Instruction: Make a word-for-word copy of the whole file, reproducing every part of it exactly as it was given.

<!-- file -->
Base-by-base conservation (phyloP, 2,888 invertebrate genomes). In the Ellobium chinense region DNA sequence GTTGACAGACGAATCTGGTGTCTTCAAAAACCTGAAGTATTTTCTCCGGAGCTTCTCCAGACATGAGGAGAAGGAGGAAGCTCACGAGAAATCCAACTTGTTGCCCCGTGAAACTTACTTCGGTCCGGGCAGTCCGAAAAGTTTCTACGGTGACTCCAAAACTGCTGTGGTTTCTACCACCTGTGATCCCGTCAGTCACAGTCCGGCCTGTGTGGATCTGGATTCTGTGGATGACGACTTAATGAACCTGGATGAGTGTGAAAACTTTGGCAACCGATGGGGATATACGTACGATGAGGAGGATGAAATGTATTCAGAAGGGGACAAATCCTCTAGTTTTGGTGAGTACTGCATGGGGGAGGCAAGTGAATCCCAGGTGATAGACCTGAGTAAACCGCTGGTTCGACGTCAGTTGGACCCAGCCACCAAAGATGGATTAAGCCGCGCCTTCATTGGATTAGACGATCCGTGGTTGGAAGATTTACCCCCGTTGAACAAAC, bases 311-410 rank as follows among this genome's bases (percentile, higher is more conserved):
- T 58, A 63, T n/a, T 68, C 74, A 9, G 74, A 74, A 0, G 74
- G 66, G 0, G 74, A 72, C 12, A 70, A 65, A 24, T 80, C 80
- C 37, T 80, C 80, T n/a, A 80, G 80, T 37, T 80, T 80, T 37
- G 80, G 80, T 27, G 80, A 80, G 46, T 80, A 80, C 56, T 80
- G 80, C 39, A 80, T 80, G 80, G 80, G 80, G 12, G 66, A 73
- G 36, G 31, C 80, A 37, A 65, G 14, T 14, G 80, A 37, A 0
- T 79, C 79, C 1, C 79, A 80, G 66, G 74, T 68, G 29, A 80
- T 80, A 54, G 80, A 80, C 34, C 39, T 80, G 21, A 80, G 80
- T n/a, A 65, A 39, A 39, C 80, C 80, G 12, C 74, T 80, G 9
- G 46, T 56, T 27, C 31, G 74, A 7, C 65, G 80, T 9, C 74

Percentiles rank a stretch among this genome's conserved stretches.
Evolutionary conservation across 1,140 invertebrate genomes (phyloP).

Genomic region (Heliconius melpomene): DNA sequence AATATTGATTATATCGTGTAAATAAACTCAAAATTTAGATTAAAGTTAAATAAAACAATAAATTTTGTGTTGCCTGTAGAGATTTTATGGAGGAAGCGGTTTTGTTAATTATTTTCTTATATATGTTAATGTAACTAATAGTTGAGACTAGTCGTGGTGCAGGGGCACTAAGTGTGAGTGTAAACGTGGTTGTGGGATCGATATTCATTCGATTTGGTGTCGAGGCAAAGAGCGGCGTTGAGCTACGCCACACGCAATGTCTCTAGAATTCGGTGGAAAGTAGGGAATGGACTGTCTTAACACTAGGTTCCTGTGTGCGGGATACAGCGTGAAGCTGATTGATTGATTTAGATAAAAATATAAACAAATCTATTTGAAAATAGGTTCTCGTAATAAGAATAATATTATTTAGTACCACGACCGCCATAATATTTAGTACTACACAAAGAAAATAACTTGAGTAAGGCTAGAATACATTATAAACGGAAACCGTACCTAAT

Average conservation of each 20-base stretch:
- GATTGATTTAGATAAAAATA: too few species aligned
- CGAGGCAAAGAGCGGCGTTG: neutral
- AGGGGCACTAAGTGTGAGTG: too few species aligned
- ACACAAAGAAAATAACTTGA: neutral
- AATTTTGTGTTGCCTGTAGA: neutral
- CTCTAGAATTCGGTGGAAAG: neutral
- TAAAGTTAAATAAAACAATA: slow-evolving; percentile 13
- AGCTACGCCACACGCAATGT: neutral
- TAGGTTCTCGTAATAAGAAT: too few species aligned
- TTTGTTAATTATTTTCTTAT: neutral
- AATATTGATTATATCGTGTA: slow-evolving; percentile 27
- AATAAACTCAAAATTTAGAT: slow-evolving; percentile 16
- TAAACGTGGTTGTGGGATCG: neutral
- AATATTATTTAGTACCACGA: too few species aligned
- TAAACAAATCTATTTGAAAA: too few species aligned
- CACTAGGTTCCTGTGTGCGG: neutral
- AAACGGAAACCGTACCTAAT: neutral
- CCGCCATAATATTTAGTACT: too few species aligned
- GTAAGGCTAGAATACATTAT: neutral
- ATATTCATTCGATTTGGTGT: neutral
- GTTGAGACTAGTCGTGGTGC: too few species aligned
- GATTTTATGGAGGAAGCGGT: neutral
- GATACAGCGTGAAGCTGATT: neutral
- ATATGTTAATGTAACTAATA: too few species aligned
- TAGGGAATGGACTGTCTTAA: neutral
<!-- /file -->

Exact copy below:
Base-by-base conservation (phyloP, 2,888 invertebrate genomes). In the Ellobium chinense region DNA sequence GTTGACAGACGAATCTGGTGTCTTCAAAAACCTGAAGTATTTTCTCCGGAGCTTCTCCAGACATGAGGAGAAGGAGGAAGCTCACGAGAAATCCAACTTGTTGCCCCGTGAAACTTACTTCGGTCCGGGCAGTCCGAAAAGTTTCTACGGTGACTCCAAAACTGCTGTGGTTTCTACCACCTGTGATCCCGTCAGTCACAGTCCGGCCTGTGTGGATCTGGATTCTGTGGATGACGACTTAATGAACCTGGATGAGTGTGAAAACTTTGGCAACCGATGGGGATATACGTACGATGAGGAGGATGAAATGTATTCAGAAGGGGACAAATCCTCTAGTTTTGGTGAGTACTGCATGGGGGAGGCAAGTGAATCCCAGGTGATAGACCTGAGTAAACCGCTGGTTCGACGTCAGTTGGACCCAGCCACCAAAGATGGATTAAGCCGCGCCTTCATTGGATTAGACGATCCGTGGTTGGAAGATTTACCCCCGTTGAACAAAC, bases 311-410 rank as follows among this genome's bases (percentile, higher is more conserved):
- T 58, A 63, T n/a, T 68, C 74, A 9, G 74, A 74, A 0, G 74
- G 66, G 0, G 74, A 72, C 12, A 70, A 65, A 24, T 80, C 80
- C 37, T 80, C 80, T n/a, A 80, G 80, T 37, T 80, T 80, T 37
- G 80, G 80, T 27, G 80, A 80, G 46, T 80, A 80, C 56, T 80
- G 80, C 39, A 80, T 80, G 80, G 80, G 80, G 12, G 66, A 73
- G 36, G 31, C 80, A 37, A 65, G 14, T 14, G 80, A 37, A 0
- T 79, C 79, C 1, C 79, A 80, G 66, G 74, T 68, G 29, A 80
- T 80, A 54, G 80, A 80, C 34, C 39, T 80, G 21, A 80, G 80
- T n/a, A 65, A 39, A 39, C 80, C 80, G 12, C 74, T 80, G 9
- G 46, T 56, T 27, C 31, G 74, A 7, C 65, G 80, T 9, C 74

Percentiles rank a stretch among this genome's conserved stretches.
Evolutionary conservation across 1,140 invertebrate genomes (phyloP).

Genomic region (Heliconius melpomene): DNA sequence AATATTGATTATATCGTGTAAATAAACTCAAAATTTAGATTAAAGTTAAATAAAACAATAAATTTTGTGTTGCCTGTAGAGATTTTATGGAGGAAGCGGTTTTGTTAATTATTTTCTTATATATGTTAATGTAACTAATAGTTGAGACTAGTCGTGGTGCAGGGGCACTAAGTGTGAGTGTAAACGTGGTTGTGGGATCGATATTCATTCGATTTGGTGTCGAGGCAAAGAGCGGCGTTGAGCTACGCCACACGCAATGTCTCTAGAATTCGGTGGAAAGTAGGGAATGGACTGTCTTAACACTAGGTTCCTGTGTGCGGGATACAGCGTGAAGCTGATTGATTGATTTAGATAAAAATATAAACAAATCTATTTGAAAATAGGTTCTCGTAATAAGAATAATATTATTTAGTACCACGACCGCCATAATATTTAGTACTACACAAAGAAAATAACTTGAGTAAGGCTAGAATACATTATAAACGGAAACCGTACCTAAT

Average conservation of each 20-base stretch:
- GATTGATTTAGATAAAAATA: too few species aligned
- CGAGGCAAAGAGCGGCGTTG: neutral
- AGGGGCACTAAGTGTGAGTG: too few species aligned
- ACACAAAGAAAATAACTTGA: neutral
- AATTTTGTGTTGCCTGTAGA: neutral
- CTCTAGAATTCGGTGGAAAG: neutral
- TAAAGTTAAATAAAACAATA: slow-evolving; percentile 13
- AGCTACGCCACACGCAATGT: neutral
- TAGGTTCTCGTAATAAGAAT: too few species aligned
- TTTGTTAATTATTTTCTTAT: neutral
- AATATTGATTATATCGTGTA: slow-evolving; percentile 27
- AATAAACTCAAAATTTAGAT: slow-evolving; percentile 16
- TAAACGTGGTTGTGGGATCG: neutral
- AATATTATTTAGTACCACGA: too few species aligned
- TAAACAAATCTATTTGAAAA: too few species aligned
- CACTAGGTTCCTGTGTGCGG: neutral
- AAACGGAAACCGTACCTAAT: neutral
- CCGCCATAATATTTAGTACT: too few species aligned
- GTAAGGCTAGAATACATTAT: neutral
- ATATTCATTCGATTTGGTGT: neutral
- GTTGAGACTAGTCGTGGTGC: too few species aligned
- GATTTTATGGAGGAAGCGGT: neutral
- GATACAGCGTGAAGCTGATT: neutral
- ATATGTTAATGTAACTAATA: too few species aligned
- TAGGGAATGGACTGTCTTAA: neutral